Tens of thousands are fleeing their homes in the Balkans amidst epic floods triggered by unprecedented rainfall that have already claimed the lives of dozens.
Three months worth of rain fell on the region in just three days.
"This is a catastrophe unseen in Serbia," Predrag Maric, the head of the the Serbian Interior Ministry’s emergencies unit, said at a news conference.
On Sunday water levels in Serbia's River Sava "are expected to peak," BBC News reports, "threatening the country's biggest power plant." Reuters reports that
Serbia's EPS power utility said a fresh flood wave from the Sava and Mlava rivers threatened the Nikola Tesla and Kostolac power plants. Capacity has already been cut back at the Nikola Tesla plant in Obrenovac, Serbia's largest.
The Mlava overwhelmed sandbag flood defenses on Sunday morning near Kostolac, threatening to flood coal mines and the plant itself.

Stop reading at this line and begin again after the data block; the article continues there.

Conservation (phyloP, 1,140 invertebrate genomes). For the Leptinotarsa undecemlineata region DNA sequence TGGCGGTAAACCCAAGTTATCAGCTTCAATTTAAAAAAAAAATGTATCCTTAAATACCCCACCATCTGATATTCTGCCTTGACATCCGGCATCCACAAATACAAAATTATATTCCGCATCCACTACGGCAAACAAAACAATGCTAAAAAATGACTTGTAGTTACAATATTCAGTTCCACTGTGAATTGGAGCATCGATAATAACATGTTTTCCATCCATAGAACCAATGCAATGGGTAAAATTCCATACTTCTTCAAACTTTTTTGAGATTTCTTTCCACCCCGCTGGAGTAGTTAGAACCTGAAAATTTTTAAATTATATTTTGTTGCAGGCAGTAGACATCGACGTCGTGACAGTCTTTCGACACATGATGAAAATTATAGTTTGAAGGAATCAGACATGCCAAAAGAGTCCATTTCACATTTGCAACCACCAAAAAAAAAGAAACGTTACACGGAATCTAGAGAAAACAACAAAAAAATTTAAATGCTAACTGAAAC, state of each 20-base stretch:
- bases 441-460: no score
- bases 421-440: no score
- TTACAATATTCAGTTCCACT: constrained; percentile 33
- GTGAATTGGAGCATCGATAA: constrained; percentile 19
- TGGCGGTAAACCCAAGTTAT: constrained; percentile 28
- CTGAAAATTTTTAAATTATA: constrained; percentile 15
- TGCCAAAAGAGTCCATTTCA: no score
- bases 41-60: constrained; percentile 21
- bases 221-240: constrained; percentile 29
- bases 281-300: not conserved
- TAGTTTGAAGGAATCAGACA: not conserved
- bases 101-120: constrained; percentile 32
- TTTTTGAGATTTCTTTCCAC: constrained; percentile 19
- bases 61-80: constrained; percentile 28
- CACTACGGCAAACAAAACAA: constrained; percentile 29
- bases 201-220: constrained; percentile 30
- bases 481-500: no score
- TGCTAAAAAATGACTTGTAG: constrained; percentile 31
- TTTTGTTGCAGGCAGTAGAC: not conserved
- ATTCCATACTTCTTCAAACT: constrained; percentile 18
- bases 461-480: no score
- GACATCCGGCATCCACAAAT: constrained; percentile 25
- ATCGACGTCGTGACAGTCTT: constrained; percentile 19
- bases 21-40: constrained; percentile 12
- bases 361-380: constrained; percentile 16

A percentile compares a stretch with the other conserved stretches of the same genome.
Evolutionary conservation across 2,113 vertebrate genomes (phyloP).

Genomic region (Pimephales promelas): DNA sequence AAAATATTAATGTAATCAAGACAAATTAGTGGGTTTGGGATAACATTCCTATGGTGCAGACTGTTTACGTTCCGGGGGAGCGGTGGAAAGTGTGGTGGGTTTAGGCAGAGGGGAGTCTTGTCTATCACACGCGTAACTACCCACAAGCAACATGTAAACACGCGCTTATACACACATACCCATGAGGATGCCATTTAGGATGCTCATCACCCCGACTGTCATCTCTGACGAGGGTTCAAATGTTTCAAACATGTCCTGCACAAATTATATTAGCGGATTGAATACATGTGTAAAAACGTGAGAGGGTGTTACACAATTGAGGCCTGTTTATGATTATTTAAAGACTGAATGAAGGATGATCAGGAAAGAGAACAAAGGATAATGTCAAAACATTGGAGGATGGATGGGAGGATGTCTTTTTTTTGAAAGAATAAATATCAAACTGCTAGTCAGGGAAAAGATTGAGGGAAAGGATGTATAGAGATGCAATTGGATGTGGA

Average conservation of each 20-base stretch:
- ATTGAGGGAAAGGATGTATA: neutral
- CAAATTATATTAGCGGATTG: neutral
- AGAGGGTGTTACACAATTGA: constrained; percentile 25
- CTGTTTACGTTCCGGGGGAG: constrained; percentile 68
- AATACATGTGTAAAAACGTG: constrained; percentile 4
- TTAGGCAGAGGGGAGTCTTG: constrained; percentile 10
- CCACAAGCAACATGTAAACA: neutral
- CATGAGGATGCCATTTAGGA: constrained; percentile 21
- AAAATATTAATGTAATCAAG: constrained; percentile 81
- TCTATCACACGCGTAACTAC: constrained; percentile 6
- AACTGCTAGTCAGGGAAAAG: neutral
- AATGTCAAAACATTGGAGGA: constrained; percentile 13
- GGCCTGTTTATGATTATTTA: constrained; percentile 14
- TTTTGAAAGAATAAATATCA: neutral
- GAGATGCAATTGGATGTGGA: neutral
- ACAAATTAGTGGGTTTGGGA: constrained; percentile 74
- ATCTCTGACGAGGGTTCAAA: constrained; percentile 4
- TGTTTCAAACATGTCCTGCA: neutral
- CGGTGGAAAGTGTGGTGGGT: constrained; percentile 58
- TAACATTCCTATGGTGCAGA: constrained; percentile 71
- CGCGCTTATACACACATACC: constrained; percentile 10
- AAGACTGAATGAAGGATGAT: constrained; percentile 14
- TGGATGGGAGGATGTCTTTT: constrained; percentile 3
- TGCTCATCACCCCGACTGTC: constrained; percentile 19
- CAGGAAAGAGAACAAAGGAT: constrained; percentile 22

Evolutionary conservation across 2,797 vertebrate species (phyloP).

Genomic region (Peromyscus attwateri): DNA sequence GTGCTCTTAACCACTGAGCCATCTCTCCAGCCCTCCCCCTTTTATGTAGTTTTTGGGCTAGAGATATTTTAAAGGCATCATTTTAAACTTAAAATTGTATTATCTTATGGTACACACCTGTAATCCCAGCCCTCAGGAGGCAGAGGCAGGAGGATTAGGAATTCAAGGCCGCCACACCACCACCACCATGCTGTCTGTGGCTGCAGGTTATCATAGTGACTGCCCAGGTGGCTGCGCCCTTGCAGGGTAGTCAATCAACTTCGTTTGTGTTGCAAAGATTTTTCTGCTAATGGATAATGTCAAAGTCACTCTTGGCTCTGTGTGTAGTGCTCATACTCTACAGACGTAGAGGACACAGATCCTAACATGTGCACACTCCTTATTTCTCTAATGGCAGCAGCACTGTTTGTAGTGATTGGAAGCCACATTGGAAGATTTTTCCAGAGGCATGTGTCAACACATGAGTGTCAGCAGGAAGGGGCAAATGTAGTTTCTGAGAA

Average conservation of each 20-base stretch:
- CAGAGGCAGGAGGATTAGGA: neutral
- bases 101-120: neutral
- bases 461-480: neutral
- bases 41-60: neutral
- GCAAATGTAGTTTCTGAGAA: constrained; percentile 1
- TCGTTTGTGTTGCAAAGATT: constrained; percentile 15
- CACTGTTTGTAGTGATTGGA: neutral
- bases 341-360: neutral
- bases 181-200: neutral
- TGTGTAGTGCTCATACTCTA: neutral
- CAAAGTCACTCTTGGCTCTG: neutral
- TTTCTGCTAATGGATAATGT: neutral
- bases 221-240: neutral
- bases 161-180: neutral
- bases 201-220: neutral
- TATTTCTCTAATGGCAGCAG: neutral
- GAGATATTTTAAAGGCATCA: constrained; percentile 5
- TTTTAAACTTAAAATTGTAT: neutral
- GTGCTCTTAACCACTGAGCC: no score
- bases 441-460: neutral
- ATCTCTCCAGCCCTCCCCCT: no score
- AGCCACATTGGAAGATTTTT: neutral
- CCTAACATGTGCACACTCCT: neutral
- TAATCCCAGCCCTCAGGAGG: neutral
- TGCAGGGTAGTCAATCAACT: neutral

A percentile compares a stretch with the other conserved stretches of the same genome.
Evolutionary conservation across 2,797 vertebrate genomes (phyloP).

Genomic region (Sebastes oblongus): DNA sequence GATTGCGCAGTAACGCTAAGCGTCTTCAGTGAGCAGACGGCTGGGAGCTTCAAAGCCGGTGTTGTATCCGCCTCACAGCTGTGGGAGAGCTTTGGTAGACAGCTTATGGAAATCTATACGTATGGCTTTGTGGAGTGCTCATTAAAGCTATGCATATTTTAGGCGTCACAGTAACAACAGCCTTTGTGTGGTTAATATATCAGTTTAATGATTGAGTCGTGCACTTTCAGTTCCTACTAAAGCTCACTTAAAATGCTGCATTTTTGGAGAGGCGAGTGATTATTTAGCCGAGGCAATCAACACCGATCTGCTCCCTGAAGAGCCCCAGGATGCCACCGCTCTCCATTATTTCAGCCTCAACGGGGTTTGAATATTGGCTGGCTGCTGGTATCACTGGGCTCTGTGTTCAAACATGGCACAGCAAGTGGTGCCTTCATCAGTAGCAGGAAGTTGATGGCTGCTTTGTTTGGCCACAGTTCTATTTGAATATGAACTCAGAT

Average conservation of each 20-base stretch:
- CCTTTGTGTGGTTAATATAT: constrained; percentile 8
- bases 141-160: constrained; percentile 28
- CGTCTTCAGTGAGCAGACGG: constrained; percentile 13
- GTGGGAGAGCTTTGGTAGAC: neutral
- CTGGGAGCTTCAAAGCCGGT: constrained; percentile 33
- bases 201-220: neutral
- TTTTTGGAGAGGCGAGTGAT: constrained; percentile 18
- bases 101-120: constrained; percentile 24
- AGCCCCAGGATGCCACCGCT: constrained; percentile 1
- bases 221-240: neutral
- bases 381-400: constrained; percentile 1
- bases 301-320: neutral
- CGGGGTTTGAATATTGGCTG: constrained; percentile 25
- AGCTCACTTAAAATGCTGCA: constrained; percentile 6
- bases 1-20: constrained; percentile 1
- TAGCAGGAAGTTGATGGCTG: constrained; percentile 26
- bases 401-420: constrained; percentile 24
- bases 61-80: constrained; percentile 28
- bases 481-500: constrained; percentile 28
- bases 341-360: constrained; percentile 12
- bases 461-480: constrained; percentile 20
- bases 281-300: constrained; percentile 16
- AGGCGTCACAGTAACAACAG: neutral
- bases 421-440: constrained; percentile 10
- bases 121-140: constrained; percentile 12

"These are the kind of waters not seen in 1,000 years, let alone 100," Serbia's Prime Minister Aleksandar Vucic said during a televised cabinet session.
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At least 12 people have been reported dead from the flooding in Serbia.
Like Serbia, neighboring Bosnia-Herzegovina has declared a sate of emergency due to the flooding, and at least 19 people were reported killed as of Saturday.
The flooding in Bosnia has unleashed another danger: the thousands of landmines that litter the country from the 1992–1995 war.
The flooding has swept away warning signs indicating where there was landmine danger, and may have unburied some landmines.
The Associated Press reports that the landmines could pose an "international problem" because they could be carried away by floodwaters to rivers and potentially travel "through half of southeast Europe or get stuck in the turbines of a hydroelectric dam."
Croatia has reported one death and two missing so far as a result of the epic flooding in the region as well.